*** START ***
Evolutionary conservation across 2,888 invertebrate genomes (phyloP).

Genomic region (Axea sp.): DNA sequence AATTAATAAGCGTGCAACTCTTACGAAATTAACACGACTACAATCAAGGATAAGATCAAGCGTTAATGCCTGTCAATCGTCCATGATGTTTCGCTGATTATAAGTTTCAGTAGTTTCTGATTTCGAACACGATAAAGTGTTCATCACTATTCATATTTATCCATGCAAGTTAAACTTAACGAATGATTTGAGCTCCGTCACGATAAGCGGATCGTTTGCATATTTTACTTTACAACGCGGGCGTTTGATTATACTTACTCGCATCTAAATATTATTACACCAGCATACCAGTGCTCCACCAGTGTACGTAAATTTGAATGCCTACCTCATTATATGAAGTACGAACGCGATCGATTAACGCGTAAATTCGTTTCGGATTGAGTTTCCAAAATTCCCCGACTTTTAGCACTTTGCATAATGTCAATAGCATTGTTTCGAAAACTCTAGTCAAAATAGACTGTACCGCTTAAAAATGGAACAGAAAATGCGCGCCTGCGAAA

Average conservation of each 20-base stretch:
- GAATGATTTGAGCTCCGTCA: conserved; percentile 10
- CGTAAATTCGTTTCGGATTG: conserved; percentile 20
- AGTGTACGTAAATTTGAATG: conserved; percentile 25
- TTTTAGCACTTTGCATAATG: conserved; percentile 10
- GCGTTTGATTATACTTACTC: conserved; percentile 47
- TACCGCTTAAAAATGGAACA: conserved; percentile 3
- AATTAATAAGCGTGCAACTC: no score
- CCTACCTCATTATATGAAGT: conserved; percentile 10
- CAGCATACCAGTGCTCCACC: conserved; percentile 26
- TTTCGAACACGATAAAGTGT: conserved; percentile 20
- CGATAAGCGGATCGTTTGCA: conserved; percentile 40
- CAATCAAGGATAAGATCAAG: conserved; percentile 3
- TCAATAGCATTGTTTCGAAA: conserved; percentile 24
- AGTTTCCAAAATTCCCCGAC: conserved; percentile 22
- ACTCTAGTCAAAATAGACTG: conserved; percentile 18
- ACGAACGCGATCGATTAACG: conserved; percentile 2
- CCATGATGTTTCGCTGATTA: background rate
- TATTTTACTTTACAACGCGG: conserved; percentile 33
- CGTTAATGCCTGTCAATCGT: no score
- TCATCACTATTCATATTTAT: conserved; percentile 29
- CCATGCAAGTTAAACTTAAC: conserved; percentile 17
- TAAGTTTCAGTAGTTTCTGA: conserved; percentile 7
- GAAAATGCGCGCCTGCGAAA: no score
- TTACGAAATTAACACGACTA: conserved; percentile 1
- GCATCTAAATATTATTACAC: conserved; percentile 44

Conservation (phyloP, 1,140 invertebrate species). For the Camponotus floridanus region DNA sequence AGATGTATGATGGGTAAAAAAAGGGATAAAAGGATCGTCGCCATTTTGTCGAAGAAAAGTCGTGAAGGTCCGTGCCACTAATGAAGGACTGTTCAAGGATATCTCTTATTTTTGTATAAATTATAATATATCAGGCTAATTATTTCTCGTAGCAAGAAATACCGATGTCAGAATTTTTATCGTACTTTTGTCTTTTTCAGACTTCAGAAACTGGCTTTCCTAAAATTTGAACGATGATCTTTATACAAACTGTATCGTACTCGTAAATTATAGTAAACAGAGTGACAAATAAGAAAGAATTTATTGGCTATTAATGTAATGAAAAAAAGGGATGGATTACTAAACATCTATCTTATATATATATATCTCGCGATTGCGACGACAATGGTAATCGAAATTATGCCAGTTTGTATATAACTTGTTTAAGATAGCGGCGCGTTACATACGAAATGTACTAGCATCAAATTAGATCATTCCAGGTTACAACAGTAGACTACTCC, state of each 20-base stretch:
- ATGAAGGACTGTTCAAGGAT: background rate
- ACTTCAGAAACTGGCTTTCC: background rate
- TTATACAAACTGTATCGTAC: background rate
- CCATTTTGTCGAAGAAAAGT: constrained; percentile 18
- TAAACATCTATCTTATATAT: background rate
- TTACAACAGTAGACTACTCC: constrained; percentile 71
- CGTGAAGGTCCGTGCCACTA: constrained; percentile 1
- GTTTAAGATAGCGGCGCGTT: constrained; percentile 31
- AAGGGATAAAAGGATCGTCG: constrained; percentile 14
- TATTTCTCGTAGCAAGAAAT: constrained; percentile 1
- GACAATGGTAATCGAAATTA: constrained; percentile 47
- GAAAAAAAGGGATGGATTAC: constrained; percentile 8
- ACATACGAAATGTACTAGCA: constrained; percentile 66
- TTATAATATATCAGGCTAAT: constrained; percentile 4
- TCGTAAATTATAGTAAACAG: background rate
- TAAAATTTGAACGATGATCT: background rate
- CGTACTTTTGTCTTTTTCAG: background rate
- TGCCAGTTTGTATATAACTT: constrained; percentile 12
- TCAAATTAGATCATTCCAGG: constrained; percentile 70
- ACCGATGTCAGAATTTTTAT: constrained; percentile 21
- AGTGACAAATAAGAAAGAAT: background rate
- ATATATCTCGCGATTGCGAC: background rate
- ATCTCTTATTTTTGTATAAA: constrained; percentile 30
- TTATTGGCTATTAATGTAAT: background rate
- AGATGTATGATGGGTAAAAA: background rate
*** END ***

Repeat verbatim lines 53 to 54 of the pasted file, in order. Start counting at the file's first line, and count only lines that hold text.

- TTATTGGCTATTAATGTAAT: background rate
- AGATGTATGATGGGTAAAAA: background rate